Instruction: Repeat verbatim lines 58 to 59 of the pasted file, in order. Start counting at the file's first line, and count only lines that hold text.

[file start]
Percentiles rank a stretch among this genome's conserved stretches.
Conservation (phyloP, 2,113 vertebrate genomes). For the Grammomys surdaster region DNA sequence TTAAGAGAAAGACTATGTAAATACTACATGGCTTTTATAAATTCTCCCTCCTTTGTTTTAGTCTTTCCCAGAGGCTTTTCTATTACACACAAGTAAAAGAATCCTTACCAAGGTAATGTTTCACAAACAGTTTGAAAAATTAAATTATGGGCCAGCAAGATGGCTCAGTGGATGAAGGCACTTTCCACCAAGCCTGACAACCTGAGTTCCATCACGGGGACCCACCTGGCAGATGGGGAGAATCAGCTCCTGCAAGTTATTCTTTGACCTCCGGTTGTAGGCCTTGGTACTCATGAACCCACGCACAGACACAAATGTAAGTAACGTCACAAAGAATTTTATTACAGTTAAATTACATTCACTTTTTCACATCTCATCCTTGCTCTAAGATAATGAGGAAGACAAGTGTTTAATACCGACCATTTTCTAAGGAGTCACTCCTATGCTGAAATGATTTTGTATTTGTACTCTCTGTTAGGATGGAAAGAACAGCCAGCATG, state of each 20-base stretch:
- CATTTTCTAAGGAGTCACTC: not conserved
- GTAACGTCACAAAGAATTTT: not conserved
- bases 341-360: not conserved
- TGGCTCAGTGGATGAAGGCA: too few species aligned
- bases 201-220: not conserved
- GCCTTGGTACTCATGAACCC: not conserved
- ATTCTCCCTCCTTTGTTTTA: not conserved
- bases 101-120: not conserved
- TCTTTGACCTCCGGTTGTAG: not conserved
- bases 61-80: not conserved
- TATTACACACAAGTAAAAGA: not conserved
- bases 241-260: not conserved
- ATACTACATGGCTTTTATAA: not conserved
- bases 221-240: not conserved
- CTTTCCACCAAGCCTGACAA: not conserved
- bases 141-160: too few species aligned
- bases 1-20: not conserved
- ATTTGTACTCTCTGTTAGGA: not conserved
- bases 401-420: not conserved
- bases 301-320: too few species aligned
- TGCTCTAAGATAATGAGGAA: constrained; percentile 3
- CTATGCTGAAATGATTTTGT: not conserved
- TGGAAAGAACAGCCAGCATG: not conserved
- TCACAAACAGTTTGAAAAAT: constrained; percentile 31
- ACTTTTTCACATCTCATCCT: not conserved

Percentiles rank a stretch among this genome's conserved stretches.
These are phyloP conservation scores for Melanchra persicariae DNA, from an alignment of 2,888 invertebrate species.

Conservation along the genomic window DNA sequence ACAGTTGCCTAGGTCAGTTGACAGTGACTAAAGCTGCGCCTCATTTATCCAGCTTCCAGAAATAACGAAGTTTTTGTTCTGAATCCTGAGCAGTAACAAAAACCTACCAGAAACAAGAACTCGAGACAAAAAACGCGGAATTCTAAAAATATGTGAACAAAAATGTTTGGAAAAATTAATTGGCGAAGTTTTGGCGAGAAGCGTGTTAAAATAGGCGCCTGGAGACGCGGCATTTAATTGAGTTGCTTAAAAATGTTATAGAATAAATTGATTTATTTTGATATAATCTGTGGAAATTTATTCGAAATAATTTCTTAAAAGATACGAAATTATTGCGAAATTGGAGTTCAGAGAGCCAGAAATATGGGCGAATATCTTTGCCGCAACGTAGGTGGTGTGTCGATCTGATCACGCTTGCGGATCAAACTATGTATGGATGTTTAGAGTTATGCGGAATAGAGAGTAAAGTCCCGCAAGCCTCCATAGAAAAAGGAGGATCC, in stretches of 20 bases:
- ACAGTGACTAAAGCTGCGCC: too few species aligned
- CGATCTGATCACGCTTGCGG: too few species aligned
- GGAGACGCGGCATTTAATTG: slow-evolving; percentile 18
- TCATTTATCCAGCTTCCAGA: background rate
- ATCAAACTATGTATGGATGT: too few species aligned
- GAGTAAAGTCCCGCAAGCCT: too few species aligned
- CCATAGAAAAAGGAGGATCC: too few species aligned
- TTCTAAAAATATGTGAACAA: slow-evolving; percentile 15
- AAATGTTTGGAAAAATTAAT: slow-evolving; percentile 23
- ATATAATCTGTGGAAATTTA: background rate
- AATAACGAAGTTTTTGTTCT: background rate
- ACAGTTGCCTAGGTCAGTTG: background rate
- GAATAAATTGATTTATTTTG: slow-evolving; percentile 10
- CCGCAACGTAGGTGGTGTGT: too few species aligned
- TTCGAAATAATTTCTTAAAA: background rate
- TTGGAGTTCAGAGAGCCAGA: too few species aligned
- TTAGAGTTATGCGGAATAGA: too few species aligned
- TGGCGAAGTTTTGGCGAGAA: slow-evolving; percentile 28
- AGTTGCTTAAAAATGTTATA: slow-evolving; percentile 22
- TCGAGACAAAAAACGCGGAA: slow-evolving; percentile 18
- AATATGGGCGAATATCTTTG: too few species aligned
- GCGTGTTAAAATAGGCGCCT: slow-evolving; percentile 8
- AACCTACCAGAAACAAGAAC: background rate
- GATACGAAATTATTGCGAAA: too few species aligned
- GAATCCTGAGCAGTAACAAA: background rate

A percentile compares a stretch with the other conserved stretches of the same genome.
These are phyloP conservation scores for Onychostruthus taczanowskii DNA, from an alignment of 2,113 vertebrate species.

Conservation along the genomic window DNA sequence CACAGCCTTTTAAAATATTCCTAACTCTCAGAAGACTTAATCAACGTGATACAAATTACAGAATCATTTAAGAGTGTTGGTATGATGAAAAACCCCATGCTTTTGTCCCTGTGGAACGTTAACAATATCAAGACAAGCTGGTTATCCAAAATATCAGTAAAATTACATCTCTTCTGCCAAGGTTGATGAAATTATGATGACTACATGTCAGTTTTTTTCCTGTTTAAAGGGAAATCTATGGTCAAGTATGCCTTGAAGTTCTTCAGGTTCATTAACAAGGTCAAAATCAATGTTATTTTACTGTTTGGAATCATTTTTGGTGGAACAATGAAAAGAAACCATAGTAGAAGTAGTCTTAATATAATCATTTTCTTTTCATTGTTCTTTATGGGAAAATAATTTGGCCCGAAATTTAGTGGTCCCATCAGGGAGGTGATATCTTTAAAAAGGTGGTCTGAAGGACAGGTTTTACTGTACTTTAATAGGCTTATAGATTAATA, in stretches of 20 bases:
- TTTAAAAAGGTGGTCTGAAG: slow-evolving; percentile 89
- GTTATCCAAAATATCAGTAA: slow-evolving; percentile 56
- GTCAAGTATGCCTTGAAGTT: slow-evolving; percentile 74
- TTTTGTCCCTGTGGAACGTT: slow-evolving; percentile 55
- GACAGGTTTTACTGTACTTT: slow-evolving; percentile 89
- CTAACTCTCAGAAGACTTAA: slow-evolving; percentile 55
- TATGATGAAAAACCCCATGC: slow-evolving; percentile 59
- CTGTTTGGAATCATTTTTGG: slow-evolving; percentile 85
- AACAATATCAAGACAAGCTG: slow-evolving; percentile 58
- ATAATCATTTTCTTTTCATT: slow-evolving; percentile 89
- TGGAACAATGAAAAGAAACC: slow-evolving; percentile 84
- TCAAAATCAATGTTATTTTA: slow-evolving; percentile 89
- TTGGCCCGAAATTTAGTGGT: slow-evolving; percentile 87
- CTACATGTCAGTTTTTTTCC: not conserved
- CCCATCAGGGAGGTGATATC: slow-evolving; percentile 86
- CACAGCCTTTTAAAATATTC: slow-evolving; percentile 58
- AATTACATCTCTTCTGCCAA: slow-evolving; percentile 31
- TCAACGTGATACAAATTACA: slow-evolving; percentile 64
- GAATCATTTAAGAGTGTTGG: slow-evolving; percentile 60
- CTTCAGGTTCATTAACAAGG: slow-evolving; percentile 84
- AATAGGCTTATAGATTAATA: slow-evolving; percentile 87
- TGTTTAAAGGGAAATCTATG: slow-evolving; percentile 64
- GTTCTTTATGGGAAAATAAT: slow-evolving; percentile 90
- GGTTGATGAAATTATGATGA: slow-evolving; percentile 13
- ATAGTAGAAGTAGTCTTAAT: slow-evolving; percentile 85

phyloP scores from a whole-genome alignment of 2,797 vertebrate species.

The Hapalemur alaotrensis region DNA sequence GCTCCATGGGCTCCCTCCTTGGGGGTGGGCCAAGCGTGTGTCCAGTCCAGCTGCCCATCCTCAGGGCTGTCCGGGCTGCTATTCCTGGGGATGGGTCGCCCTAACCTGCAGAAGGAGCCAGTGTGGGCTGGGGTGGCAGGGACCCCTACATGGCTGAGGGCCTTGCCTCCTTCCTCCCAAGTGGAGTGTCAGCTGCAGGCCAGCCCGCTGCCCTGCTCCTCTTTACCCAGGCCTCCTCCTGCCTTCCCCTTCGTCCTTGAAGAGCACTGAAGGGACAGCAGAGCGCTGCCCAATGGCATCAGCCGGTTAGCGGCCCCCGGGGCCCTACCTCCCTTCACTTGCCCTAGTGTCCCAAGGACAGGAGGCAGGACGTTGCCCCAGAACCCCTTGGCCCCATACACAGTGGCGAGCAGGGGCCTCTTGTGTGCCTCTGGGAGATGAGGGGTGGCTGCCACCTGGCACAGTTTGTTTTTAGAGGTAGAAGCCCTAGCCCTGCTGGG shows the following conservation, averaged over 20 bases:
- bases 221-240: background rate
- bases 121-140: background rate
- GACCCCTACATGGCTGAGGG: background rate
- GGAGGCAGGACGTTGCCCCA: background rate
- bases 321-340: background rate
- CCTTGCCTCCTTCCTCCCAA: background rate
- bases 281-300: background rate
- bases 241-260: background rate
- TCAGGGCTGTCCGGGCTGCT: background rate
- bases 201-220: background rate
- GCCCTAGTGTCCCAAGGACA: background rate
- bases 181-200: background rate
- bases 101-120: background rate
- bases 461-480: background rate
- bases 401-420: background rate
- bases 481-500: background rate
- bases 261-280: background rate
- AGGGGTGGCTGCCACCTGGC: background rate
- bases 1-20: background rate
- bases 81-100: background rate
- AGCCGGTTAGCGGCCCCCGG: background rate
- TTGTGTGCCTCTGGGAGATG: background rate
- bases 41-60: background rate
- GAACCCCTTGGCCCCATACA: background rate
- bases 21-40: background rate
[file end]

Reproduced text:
Conservation along the genomic window DNA sequence CACAGCCTTTTAAAATATTCCTAACTCTCAGAAGACTTAATCAACGTGATACAAATTACAGAATCATTTAAGAGTGTTGGTATGATGAAAAACCCCATGCTTTTGTCCCTGTGGAACGTTAACAATATCAAGACAAGCTGGTTATCCAAAATATCAGTAAAATTACATCTCTTCTGCCAAGGTTGATGAAATTATGATGACTACATGTCAGTTTTTTTCCTGTTTAAAGGGAAATCTATGGTCAAGTATGCCTTGAAGTTCTTCAGGTTCATTAACAAGGTCAAAATCAATGTTATTTTACTGTTTGGAATCATTTTTGGTGGAACAATGAAAAGAAACCATAGTAGAAGTAGTCTTAATATAATCATTTTCTTTTCATTGTTCTTTATGGGAAAATAATTTGGCCCGAAATTTAGTGGTCCCATCAGGGAGGTGATATCTTTAAAAAGGTGGTCTGAAGGACAGGTTTTACTGTACTTTAATAGGCTTATAGATTAATA, in stretches of 20 bases:
- TTTAAAAAGGTGGTCTGAAG: slow-evolving; percentile 89